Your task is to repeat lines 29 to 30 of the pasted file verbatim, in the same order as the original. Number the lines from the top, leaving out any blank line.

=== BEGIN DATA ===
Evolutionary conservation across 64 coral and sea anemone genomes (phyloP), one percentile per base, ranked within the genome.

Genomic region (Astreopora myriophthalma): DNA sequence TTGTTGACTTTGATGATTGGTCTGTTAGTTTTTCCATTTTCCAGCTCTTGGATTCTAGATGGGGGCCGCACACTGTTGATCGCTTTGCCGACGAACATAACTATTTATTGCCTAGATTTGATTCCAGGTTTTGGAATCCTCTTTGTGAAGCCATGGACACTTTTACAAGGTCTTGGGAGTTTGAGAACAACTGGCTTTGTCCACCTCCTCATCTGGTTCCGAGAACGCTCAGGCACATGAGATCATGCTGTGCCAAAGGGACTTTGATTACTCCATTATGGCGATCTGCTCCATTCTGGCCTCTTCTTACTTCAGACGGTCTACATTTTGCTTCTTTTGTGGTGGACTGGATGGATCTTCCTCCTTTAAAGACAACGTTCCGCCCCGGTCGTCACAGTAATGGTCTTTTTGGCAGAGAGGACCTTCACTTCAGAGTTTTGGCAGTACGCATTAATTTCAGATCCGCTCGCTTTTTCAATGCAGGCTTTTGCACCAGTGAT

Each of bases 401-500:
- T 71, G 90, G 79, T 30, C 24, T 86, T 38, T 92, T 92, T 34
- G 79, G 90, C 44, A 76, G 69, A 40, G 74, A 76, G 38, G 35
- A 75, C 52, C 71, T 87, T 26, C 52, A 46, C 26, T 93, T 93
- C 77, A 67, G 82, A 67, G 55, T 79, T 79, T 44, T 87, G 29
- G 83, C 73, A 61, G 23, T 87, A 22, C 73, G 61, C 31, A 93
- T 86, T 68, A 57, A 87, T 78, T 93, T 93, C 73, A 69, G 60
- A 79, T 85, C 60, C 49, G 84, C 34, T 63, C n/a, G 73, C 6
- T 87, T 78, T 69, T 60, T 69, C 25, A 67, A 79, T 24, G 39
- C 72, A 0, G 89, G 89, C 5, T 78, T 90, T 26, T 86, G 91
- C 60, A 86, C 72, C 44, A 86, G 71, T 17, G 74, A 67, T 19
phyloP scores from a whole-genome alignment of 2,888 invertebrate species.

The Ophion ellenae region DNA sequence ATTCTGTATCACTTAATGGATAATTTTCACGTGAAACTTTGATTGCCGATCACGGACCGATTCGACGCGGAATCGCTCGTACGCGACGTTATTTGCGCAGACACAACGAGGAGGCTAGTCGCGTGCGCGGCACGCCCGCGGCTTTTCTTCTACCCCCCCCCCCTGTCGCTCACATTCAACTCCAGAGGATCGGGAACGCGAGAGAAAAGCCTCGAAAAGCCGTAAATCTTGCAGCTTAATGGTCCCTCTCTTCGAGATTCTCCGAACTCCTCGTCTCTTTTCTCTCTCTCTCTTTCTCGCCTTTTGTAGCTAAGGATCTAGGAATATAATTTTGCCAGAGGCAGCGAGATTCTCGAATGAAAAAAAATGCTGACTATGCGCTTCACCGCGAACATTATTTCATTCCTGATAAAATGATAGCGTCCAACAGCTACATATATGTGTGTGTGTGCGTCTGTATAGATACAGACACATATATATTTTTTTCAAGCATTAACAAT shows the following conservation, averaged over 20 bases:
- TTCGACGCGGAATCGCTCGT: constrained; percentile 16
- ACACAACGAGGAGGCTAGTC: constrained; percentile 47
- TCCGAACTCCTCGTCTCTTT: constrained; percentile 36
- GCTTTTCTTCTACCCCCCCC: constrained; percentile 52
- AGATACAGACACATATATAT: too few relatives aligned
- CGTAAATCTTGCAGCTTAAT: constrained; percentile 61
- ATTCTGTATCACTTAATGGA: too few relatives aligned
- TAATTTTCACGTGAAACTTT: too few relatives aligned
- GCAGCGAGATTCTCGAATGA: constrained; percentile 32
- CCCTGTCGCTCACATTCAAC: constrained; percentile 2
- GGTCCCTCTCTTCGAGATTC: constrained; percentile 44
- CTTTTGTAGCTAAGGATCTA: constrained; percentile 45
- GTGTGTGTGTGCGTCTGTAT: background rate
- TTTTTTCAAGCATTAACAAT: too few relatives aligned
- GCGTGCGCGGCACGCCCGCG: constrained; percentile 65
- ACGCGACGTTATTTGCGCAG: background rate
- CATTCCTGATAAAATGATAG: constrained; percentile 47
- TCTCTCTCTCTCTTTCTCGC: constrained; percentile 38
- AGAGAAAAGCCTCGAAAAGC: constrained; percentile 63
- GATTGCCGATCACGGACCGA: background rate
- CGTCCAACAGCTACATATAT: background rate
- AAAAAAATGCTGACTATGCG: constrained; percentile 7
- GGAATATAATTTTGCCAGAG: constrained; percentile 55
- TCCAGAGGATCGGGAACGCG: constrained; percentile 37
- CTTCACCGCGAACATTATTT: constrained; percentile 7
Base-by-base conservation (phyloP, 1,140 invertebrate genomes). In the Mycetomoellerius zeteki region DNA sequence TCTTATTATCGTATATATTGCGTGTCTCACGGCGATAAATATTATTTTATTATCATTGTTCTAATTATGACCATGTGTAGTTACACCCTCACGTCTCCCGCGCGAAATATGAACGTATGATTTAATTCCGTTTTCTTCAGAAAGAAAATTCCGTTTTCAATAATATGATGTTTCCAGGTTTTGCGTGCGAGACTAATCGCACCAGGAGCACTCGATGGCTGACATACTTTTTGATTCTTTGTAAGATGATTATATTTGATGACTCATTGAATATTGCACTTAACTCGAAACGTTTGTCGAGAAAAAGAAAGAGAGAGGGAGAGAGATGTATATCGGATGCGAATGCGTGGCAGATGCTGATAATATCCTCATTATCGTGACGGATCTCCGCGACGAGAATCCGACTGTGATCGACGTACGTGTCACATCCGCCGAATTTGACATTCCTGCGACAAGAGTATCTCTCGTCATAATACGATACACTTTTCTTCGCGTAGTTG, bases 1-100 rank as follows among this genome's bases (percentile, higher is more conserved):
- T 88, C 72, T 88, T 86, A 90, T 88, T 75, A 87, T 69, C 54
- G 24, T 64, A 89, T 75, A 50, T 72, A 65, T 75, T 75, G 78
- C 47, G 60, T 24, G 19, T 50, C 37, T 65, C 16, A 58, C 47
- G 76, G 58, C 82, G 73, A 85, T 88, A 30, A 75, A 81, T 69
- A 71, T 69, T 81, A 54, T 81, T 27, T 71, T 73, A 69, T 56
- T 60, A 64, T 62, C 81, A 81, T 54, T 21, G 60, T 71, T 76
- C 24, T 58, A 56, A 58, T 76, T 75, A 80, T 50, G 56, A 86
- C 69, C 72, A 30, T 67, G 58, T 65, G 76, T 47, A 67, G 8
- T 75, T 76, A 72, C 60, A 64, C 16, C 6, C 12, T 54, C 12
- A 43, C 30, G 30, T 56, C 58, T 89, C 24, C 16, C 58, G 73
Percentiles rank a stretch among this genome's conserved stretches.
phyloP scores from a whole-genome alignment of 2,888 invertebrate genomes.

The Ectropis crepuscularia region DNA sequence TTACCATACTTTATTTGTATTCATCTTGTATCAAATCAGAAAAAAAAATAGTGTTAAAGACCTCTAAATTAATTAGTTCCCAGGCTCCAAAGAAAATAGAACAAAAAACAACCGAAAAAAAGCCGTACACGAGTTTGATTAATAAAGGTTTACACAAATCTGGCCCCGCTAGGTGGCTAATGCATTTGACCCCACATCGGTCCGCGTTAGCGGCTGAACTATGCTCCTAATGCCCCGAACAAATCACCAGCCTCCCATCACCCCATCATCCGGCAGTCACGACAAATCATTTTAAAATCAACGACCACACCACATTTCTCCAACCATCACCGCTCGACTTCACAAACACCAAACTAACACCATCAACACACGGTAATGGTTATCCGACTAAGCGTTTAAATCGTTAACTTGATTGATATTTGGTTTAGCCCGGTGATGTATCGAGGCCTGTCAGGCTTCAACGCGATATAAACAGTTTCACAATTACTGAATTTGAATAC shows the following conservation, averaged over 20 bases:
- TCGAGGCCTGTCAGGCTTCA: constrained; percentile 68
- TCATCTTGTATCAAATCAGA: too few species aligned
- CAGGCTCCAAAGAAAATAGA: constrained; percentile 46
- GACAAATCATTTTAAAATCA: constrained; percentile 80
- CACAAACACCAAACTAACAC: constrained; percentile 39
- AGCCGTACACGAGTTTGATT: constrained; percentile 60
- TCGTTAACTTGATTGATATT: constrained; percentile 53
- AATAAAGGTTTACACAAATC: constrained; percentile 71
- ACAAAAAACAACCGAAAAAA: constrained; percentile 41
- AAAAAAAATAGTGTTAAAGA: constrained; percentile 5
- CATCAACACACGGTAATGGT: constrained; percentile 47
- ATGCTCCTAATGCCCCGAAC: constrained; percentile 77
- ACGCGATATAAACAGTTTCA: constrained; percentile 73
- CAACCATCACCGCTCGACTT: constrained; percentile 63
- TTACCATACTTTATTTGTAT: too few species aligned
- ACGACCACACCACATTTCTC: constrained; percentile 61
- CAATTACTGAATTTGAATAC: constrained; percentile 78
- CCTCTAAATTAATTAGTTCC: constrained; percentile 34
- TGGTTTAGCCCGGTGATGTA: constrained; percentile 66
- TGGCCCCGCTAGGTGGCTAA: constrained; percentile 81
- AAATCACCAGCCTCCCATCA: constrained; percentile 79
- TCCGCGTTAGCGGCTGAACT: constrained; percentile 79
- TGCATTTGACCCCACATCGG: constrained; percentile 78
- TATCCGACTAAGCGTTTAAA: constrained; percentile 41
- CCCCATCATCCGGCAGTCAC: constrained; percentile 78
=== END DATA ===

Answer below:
- TTTTTTCAAGCATTAACAAT: too few relatives aligned
- GCGTGCGCGGCACGCCCGCG: constrained; percentile 65